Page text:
But they refused to pay attention; stubbornly they turned their backs and covered their ears. They made their hearts as hard as flint and would not listen to the law or to the words that the Lord Almighty had sent by his Spirit through the earlier prophets. So the Lord Almighty was very angry” (Zechariah 7:11-12).

So I’ve laid out these four communication styles that hinder progress in sexless, or sex-challenged, marriages. Now what?

Well, I’m going to tackle this subject one more time next week — and get to concrete tips on how to confront sexless marriages. But I encourage you to make sure you’ve read what I’ve said so far, because these posts lay the foundation for being effective with those specific steps.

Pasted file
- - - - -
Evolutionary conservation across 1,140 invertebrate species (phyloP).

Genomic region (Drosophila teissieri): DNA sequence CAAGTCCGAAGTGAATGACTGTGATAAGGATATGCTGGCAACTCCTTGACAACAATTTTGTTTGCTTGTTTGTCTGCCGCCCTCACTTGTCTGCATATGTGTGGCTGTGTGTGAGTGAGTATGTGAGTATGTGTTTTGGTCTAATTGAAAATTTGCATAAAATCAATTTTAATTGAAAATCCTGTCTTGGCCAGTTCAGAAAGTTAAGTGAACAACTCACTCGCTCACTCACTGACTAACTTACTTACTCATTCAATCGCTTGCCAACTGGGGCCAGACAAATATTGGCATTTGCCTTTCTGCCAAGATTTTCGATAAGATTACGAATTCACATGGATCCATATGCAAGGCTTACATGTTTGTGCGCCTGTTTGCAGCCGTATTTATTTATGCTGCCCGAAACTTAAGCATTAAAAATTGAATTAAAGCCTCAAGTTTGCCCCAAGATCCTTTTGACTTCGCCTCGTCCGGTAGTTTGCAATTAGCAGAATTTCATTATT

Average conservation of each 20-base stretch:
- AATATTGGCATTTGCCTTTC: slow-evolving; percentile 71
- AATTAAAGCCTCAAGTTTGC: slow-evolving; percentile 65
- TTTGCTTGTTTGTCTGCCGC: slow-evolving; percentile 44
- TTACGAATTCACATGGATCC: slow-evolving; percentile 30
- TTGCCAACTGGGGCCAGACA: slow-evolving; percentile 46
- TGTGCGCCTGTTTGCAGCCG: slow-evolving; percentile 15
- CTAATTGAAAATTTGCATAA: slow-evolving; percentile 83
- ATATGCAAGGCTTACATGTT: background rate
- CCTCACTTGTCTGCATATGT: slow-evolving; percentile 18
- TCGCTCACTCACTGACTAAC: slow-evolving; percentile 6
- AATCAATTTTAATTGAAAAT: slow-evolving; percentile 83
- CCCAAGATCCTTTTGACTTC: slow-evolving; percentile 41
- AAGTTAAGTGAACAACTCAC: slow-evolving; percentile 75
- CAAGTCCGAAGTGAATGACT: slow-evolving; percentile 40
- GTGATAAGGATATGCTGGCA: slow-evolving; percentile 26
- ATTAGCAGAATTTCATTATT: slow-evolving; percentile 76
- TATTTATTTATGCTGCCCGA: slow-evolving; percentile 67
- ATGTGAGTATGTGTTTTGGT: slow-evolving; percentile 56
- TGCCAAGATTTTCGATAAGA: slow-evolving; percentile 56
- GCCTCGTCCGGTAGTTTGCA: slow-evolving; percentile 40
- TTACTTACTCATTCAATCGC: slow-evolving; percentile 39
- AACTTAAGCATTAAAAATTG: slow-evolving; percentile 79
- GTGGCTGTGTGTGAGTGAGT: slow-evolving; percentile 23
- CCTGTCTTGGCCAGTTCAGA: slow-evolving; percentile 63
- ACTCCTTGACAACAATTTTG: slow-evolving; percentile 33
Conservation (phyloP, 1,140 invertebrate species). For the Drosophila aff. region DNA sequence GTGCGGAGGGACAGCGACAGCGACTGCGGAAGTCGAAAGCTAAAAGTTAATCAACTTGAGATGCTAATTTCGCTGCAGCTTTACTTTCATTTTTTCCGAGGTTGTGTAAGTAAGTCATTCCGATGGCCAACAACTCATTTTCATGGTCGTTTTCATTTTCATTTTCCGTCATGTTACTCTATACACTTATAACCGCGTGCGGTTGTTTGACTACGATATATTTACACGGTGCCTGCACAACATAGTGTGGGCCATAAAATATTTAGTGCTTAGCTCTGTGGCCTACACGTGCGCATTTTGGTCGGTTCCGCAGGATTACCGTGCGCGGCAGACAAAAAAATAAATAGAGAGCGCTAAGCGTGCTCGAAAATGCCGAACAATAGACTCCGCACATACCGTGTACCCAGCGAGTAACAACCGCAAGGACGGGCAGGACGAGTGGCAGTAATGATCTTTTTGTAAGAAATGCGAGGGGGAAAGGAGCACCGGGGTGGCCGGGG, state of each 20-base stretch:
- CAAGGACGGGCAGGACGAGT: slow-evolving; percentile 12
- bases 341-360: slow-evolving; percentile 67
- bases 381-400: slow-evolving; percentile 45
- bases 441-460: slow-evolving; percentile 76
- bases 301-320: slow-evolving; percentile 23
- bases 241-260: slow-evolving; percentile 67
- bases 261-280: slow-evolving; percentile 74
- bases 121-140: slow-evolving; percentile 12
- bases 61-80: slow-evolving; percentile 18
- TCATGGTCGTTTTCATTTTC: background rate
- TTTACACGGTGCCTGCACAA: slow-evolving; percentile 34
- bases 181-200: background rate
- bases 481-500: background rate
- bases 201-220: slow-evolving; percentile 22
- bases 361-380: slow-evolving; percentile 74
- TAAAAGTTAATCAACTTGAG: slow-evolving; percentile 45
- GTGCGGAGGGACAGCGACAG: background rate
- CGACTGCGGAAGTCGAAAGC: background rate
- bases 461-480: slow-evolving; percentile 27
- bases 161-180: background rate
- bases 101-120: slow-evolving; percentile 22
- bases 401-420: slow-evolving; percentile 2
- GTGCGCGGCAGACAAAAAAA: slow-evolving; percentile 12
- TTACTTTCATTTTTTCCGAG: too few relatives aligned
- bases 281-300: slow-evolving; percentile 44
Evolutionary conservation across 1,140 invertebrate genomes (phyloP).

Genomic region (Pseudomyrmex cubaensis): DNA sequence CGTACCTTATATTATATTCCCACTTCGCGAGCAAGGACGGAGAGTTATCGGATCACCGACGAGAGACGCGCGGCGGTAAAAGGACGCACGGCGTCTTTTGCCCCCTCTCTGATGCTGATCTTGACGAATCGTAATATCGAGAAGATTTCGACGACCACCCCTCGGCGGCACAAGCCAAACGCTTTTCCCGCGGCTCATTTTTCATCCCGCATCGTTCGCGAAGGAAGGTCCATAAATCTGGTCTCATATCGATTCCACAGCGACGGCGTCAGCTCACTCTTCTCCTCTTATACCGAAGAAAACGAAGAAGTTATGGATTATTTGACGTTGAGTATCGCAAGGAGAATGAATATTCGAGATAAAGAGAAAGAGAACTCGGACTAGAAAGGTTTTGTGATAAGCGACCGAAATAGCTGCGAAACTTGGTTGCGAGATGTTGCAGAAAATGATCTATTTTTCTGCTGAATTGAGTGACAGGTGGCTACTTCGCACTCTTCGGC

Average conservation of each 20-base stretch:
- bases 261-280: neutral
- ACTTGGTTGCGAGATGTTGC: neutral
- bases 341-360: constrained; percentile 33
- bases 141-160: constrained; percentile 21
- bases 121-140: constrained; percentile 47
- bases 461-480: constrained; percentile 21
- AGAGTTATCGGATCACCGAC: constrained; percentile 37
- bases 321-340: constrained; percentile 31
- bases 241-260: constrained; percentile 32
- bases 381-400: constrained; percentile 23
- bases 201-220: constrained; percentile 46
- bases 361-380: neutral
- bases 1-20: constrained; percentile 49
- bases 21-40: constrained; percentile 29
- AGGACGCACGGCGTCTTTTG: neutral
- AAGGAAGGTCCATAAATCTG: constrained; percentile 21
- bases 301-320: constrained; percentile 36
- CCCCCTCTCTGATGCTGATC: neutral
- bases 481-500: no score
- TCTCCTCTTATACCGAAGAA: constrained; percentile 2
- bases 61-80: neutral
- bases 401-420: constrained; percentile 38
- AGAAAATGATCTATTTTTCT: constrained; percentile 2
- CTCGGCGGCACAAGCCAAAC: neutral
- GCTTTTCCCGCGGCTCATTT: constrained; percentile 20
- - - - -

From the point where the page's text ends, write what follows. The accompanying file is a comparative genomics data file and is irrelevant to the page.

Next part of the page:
Is the Church Failing Sexless Marriages?

Q&A with J: “What Can I Do About My Sexless Marriage?” Part 1

Q&A with J: How Do I Write a Post that Helps Sexless Marriages?

A Prayer for Those in Sexless Marriages

Q&A with J: “What Can I Do About My Sexless Marriage?” Part 2

Q&A with J: “What Can I Do About My Sexless Marriage?” Part 2

Welcome to my Thursday Q&A…on Saturday. Because Wednesday through Friday were Crazy Town in the Parker office, so I’m two days behind. Anyway,¬†last week, I talked about addressing sexless marriage, or ones in which your libidos are highly mismatched. In that post, I suggested “if you want to make progress in a sexless marriage, you should make every effort to create a safe environment in which your refusing spouse can share and feel validated, loved, and supported.”